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Publication numberUS5104167 A
Publication typeGrant
Application numberUS 07/607,281
Publication dateApr 14, 1992
Filing dateOct 31, 1990
Priority dateOct 31, 1990
Fee statusLapsed
Publication number07607281, 607281, US 5104167 A, US 5104167A, US-A-5104167, US5104167 A, US5104167A
InventorsStephen R. Nemeth
Original AssigneeNemeth Stephen R
Export CitationBiBTeX, EndNote, RefMan
External Links: USPTO, USPTO Assignment, Espacenet
Book holder
US 5104167 A
Abstract
A flat handle for hand-carrying a heavy, large book; the handle including a lower bar over which the book is draped, a spaced apart upper bar having a handhold for being held in a hand, and a pair of opposite side legs connecting between the bars; the device being molded of relatively rigid plastic.
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Claims(12)
What I claim as new, is:
1. A book holder for carrying a book by hand, comprising:
a substantially flat elongated body, said body including:
a lower bar, said lower bar having a substantially constant cross-section;
an upper bar, said upper bar having a first opening means therethrough of a shape and size for accommodating a person's hand;
a set of leg means for connecting said bars together substantially at respective ends of said bars, said leg means being substantially the same length so as to space said bars apart substantially in parallel relationship, said leg means are thinner relative to said bars when viewing said holder from the side for allowing the leg means to be readily bendable in order that when the book is laid upon a support, said upper bar lays flat under the book upon the support while said lower bar lays down flat between adjacent pages of the book so that the page being read also lays flat instead of bulging upward, said bars and said leg means defining a second opening means through said elongated body of sufficient size and shape for allowing a portion of a book of substantial thickness to be passed through said second opening means and drape over said lower bar during operation.
2. A book holder according to claim 1, wherein said first opening means through said upper bar is substantially rectangular and oriented substantially parallel with said bars.
3. A book holder according to claim 1, wherein said upper bar is substantially thicker in height relative to said lower bar.
4. A book holder according to claim 3, wherein said upper bar is substantially rectangular in shape when the holder is viewed from the side.
5. A book holder according to claim 4, wherein said lower bar is substantially rectangular in shape when the holder is viewed from the side.
6. A book holder according to claim 1, wherein said lower bar has a substantially triangular cross-section.
7. A book holder according to claim 6, wherein said first opening means through said first bar is defined by upper and lower bar sections having substantially rectangular cross-sections.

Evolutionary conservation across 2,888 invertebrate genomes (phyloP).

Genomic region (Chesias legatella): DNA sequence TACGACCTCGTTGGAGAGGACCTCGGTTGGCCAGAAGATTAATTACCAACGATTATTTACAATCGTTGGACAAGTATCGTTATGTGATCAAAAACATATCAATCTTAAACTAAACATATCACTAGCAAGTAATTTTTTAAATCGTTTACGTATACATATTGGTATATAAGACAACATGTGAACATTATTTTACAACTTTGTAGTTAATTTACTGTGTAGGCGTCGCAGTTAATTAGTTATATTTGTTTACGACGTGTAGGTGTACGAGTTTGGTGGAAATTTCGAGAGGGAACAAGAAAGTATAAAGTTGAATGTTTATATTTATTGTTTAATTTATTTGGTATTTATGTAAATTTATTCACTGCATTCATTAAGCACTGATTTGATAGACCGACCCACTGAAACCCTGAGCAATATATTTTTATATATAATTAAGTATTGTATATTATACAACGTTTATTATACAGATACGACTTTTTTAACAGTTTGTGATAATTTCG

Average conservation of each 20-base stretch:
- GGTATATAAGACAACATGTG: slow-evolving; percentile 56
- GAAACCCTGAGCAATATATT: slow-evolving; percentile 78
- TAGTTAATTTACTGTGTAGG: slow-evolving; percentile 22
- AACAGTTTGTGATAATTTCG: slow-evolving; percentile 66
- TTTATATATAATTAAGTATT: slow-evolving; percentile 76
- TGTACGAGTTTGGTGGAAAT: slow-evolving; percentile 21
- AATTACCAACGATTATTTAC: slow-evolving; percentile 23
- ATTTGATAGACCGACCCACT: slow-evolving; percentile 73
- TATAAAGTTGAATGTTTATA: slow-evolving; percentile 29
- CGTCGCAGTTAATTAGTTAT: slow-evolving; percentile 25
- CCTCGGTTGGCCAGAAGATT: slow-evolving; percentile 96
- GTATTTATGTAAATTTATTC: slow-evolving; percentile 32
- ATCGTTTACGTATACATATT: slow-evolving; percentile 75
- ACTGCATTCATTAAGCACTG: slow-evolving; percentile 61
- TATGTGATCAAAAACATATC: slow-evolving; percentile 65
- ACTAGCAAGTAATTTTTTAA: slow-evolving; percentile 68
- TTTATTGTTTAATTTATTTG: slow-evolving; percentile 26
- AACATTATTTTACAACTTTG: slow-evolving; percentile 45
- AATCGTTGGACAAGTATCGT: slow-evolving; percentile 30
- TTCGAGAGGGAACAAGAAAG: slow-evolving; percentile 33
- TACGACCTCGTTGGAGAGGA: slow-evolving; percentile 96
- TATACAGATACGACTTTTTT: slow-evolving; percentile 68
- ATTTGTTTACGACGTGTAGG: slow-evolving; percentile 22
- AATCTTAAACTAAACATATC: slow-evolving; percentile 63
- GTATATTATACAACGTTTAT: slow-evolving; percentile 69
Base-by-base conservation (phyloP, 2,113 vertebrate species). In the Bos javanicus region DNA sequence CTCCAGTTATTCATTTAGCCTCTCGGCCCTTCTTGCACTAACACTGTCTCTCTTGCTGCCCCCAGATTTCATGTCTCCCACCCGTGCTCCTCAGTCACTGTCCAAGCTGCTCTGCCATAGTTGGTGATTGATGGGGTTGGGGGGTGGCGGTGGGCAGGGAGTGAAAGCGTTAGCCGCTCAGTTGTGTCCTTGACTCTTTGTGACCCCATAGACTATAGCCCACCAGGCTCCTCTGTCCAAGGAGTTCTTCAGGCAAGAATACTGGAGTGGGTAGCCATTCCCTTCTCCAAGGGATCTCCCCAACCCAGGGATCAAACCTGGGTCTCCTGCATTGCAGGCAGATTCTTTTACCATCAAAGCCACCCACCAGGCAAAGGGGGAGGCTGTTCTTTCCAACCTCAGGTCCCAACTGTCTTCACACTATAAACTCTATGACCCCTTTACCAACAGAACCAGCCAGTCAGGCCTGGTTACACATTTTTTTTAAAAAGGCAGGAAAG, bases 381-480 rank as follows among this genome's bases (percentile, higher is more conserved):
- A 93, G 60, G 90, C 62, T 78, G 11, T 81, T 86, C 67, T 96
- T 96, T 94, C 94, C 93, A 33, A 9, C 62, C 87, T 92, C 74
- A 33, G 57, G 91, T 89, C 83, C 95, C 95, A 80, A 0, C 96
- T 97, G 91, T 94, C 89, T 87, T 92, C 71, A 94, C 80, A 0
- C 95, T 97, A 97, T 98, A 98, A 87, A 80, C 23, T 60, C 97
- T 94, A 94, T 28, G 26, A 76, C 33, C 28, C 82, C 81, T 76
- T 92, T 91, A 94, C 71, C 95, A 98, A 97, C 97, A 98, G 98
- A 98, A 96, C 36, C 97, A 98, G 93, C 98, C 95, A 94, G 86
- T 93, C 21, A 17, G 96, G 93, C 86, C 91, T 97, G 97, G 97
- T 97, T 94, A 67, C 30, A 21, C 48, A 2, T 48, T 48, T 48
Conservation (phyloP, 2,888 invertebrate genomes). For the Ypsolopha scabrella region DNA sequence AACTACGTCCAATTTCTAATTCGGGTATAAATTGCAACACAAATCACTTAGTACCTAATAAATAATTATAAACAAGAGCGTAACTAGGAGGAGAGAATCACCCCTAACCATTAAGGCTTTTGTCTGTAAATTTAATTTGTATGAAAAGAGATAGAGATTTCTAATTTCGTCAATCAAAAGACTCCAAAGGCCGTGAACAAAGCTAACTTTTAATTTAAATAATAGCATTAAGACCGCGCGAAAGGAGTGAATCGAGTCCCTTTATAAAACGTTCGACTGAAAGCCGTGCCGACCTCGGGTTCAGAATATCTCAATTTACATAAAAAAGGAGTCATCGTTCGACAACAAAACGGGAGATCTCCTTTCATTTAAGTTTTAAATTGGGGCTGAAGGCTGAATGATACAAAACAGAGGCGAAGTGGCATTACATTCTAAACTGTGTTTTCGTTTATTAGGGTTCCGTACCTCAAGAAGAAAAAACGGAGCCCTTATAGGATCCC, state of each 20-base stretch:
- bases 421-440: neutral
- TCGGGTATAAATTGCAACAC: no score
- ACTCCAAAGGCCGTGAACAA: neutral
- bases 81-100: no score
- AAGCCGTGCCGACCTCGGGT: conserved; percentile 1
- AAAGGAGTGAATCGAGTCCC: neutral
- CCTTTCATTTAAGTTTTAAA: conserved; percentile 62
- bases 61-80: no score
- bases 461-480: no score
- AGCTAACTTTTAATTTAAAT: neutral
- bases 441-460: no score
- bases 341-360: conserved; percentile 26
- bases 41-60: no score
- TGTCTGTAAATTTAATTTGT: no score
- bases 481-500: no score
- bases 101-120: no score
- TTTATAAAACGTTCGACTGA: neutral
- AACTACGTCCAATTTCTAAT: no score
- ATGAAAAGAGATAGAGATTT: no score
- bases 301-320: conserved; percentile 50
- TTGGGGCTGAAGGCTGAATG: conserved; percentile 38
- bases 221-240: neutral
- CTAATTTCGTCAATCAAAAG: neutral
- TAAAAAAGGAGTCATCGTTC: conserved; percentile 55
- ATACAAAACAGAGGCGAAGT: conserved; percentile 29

8. A book holder according to claim 7, wherein said elongated body is substantially flat in configuration.
9. A book holder according to claim 1, wherein said first opening means through said first bar is defined by upper and lower bar sections having substantially rectangular cross-sections.
10. A book holder according to claim 1, wherein an upper bar section of said upper bar positioned above said first opening means to accommodate a person's hand is thicker as compared with a lower bar section of said upper bar positioned below said first opening means when viewing the holder from the side.
11. A book holder according to claim 1, wherein said leg means are substantially shorter in dimension compared with the length of said bars defining said second opening means through said elongated body for accommodating a portion of the book that has a length dimension substantially greater than its height dimension.
12. A book holder according to claim 11, wherein said first opening means through said upper bar for accommodating a person's hand is positioned in close proximity to said second opening means through said elongated body for accommodating a portion of the book.
Description
BACKGROUND OF THE INVENTION

1. Field of the Invention

This invention relates generally to handles for conveniently carrying by hand a heavy, large, voluminous book as thick as a telephone directory, an encyclopedical Sears Roebuck catalogue or a multiple listing service compendium used by real estate brokers. Numerous salesmen in almost every trade carry sample books showing their products when calling on prospective customers. For example: salesmen of floor carpeting, wallpaper or drapery fabrics carry big sample books to the homes or places of business of their prospects so that they can more readily decide from the large samples presented, which of them harmonizes with the decor of the home or office. Real estate brokers often carry a M.L.S. compendium when going with a prospect to look at several properties. Taking it along eliminates the chore of hand-copying or photo-copying from it instead, before leaving, so all details of each property can be presented at the time while being visited. And if the prospect is not pleased with any, then the handy book permits looking yet at others for still a possibility of accomplishing a sale.

2. Prior Art

In the past such weighty reference books have been carried under an arm while being grasped underneath by a hand which was tiring. So more recently, various handles have been developed to carry them easier, as is evident by U.S. Pat. Nos. 1,334,020 to Davison, 3,174,626 to West and 4,132,501 to Simpson. However, none of these are fully ideal so there is still need of some further improvement.

SUMMARY OF THE INVENTION

Accordingly, it is a principal object of the present invention to provide a book holder which is very simple in design and is inexpensive to manufacture.

Another object is to provide a book holder which in one design thereof comprises only a single part that is either stamped out from a flat sheet of plastic or is plastic cast in a mold so to be quickly manufactured in mass production.

Yet another object is to provide a book holder which may be made for holding either a real estate multiple listing service compendium or any other trade book.

Yet another object is to provide a self-contained Holder for Books that are sometimes too large or take up too much room in a briefcase. In effect, it becomes its own briefcase.

Other objects are to provide a book holder which is strong for holding great weight, takes up a minimum space, does not damage a supported book, does not hinder in the use of the supported book, and which permits hanging the book on a wall hook when not in use so to prevent cluttering a desk.

These and other objects will be readily evident upon a study of the following specification and the accompanying drawing.

BRIEF DESCRIPTION OF THE DRAWING

FIG. 1 is a side elevational view of the book holder invention.

FIG. 2 is an end elevational view thereof.